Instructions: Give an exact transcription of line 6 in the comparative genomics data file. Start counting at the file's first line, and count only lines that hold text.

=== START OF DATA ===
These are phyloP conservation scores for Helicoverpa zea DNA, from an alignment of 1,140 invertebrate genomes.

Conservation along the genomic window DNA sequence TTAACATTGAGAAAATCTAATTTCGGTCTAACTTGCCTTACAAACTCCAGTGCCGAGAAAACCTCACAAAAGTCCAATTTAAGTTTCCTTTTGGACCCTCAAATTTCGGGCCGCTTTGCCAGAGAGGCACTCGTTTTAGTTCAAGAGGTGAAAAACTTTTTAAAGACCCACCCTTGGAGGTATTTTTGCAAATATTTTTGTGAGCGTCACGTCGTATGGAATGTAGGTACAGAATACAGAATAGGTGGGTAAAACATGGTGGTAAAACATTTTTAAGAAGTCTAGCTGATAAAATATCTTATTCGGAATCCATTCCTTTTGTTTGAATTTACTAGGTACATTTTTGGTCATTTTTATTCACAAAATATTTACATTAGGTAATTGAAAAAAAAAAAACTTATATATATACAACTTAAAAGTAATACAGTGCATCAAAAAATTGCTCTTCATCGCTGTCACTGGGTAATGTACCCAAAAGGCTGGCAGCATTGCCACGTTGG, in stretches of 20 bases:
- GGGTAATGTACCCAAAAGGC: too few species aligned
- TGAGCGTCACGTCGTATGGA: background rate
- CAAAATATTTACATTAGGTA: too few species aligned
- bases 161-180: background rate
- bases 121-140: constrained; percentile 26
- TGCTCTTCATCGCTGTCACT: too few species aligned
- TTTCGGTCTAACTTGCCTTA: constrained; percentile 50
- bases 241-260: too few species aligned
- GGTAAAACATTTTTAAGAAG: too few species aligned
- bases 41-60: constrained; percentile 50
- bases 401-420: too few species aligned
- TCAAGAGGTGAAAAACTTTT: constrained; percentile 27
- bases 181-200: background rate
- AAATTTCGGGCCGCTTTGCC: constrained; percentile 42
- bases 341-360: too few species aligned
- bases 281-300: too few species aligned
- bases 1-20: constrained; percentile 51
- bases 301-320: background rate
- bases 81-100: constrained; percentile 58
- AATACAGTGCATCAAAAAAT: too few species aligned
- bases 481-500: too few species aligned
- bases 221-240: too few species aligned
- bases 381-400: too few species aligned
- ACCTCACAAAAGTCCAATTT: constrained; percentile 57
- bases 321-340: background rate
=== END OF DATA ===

- bases 161-180: background rate